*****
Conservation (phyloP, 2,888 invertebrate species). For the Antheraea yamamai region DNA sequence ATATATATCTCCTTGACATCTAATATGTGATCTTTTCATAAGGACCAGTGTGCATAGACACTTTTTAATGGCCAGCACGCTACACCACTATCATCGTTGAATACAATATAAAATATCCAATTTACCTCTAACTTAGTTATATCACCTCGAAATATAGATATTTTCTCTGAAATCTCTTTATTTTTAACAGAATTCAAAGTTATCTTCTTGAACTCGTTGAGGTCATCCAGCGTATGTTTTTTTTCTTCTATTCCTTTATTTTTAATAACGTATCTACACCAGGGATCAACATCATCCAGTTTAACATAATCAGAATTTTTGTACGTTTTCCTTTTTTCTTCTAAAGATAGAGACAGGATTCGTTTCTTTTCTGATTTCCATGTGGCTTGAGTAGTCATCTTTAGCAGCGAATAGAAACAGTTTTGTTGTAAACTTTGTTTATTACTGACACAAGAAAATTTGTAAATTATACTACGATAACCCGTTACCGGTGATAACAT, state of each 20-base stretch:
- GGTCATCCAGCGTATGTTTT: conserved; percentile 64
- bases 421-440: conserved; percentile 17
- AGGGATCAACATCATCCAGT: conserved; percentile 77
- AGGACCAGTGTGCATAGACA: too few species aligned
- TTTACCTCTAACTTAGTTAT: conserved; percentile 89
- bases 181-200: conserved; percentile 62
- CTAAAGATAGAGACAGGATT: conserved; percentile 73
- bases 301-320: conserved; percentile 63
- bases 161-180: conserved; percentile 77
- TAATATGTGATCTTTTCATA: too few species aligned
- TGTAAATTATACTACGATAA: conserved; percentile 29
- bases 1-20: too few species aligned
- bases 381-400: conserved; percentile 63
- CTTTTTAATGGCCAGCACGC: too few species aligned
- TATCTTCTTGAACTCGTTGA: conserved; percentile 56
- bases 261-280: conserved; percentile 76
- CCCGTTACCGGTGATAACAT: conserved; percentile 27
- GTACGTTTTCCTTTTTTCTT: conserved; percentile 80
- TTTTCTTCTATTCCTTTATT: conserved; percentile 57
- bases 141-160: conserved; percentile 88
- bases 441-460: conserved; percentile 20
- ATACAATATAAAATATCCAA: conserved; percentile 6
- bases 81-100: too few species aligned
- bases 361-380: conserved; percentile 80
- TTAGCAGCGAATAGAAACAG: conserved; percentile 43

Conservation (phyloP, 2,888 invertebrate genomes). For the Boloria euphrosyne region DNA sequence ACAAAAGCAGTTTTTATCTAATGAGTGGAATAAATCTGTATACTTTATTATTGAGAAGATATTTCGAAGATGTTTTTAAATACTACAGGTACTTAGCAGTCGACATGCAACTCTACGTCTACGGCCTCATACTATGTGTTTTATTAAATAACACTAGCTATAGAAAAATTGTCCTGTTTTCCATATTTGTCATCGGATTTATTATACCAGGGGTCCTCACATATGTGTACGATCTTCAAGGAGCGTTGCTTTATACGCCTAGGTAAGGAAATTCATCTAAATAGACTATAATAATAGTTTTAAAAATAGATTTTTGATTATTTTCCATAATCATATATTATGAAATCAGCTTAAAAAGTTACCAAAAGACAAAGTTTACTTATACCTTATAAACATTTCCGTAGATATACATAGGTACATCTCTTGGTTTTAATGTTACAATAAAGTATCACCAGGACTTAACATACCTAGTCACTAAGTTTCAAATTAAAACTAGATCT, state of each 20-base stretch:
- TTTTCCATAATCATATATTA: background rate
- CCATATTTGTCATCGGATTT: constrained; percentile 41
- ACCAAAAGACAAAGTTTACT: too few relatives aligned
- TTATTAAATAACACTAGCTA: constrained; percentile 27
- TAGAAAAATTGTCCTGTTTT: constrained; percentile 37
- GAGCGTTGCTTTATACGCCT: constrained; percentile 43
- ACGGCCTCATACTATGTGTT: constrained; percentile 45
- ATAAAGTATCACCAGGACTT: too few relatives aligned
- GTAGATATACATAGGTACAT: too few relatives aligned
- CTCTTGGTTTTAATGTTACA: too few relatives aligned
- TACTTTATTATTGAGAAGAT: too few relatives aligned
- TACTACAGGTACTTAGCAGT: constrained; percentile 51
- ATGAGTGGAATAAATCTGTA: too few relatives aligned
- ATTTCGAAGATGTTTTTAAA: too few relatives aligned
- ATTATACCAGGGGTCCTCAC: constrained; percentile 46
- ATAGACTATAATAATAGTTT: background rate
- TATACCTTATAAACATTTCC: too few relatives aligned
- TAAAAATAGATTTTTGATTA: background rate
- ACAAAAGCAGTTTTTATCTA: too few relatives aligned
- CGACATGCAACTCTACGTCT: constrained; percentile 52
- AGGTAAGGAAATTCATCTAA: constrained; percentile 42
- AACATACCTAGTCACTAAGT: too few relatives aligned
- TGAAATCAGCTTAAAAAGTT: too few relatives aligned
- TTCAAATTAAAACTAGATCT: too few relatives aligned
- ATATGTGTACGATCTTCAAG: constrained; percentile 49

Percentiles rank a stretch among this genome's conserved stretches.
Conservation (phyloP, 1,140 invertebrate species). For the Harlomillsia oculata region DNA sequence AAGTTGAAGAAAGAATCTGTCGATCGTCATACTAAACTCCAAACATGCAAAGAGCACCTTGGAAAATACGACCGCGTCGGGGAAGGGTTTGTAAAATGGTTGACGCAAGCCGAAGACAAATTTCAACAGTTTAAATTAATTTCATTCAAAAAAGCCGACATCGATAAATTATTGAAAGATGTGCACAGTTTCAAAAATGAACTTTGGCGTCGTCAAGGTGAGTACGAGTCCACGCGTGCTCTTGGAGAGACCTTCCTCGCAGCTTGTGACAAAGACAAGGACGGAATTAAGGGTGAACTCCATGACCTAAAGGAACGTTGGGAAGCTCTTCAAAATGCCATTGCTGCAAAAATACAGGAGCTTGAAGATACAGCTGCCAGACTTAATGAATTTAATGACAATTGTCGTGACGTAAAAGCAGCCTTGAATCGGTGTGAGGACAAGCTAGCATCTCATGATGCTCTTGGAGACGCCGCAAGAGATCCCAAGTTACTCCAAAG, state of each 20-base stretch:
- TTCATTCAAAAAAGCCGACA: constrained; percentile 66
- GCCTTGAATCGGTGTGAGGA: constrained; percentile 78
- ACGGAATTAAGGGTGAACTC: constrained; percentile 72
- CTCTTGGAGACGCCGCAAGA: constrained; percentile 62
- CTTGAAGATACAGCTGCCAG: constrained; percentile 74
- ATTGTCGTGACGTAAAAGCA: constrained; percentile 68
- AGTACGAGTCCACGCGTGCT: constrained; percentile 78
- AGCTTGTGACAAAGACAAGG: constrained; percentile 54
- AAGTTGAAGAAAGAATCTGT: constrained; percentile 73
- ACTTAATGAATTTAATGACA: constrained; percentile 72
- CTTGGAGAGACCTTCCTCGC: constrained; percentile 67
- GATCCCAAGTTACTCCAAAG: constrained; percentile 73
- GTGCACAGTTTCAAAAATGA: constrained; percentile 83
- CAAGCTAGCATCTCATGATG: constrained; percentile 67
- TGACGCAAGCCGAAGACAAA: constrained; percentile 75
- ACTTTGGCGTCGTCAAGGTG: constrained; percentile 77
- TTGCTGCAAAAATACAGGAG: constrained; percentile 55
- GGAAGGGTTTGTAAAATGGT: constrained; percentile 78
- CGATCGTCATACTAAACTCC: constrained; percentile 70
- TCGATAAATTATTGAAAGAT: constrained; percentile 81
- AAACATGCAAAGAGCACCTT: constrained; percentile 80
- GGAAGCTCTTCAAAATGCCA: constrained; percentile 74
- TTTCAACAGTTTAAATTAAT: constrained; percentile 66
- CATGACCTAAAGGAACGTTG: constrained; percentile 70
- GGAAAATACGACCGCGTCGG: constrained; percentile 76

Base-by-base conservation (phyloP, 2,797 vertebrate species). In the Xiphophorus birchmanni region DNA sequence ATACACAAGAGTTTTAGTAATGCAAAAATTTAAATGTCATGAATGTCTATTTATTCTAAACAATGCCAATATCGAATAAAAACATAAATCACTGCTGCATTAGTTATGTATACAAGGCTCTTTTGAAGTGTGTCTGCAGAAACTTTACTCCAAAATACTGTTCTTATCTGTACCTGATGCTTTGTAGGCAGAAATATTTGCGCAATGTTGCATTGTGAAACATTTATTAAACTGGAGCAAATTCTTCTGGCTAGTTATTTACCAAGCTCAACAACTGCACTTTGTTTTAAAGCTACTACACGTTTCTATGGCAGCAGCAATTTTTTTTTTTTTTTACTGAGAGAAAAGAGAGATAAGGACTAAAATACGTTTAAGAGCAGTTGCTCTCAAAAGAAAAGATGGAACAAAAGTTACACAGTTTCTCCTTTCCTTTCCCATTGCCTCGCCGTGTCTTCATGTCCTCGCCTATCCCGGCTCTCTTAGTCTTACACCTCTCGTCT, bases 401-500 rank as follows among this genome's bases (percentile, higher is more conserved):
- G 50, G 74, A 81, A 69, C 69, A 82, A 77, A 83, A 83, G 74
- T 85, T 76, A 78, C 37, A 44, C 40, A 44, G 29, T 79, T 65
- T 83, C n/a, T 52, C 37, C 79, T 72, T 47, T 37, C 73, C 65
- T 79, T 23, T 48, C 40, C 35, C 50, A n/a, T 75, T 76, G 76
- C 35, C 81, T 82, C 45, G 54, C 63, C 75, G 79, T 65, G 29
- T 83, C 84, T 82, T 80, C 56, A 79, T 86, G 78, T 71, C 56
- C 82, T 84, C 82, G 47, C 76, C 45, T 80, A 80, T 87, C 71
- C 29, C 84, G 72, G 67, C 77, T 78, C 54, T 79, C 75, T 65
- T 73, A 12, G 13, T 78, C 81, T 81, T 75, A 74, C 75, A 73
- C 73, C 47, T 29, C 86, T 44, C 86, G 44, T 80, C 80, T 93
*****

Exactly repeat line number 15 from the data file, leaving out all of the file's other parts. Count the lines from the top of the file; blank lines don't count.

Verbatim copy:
- CTTTTTAATGGCCAGCACGC: too few species aligned